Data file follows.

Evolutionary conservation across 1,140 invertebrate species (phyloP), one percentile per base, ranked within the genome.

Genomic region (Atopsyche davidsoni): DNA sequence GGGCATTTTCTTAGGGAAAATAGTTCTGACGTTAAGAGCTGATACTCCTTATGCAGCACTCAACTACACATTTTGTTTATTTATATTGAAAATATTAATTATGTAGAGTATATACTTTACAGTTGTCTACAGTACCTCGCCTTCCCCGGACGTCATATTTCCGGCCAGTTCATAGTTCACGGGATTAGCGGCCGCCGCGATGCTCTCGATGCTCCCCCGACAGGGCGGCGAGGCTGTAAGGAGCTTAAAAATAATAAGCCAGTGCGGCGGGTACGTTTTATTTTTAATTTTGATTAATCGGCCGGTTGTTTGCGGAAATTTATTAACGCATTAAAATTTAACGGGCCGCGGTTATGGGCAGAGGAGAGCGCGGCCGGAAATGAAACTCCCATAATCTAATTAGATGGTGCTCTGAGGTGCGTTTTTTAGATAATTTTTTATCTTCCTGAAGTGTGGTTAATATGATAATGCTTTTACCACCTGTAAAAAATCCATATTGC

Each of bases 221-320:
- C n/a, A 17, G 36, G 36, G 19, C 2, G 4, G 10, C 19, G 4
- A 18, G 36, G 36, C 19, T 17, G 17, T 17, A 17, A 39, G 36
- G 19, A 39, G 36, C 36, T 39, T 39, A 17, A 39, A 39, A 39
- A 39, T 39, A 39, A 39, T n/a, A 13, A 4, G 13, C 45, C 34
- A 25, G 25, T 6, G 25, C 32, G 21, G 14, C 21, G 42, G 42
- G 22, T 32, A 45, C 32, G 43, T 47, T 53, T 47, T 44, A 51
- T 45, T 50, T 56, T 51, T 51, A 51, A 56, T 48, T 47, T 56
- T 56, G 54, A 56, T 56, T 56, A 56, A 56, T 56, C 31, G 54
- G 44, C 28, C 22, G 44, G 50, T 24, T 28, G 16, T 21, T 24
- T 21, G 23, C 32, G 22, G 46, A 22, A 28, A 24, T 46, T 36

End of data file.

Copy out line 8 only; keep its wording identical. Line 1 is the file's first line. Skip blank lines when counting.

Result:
- A 25, G 25, T 6, G 25, C 32, G 21, G 14, C 21, G 42, G 42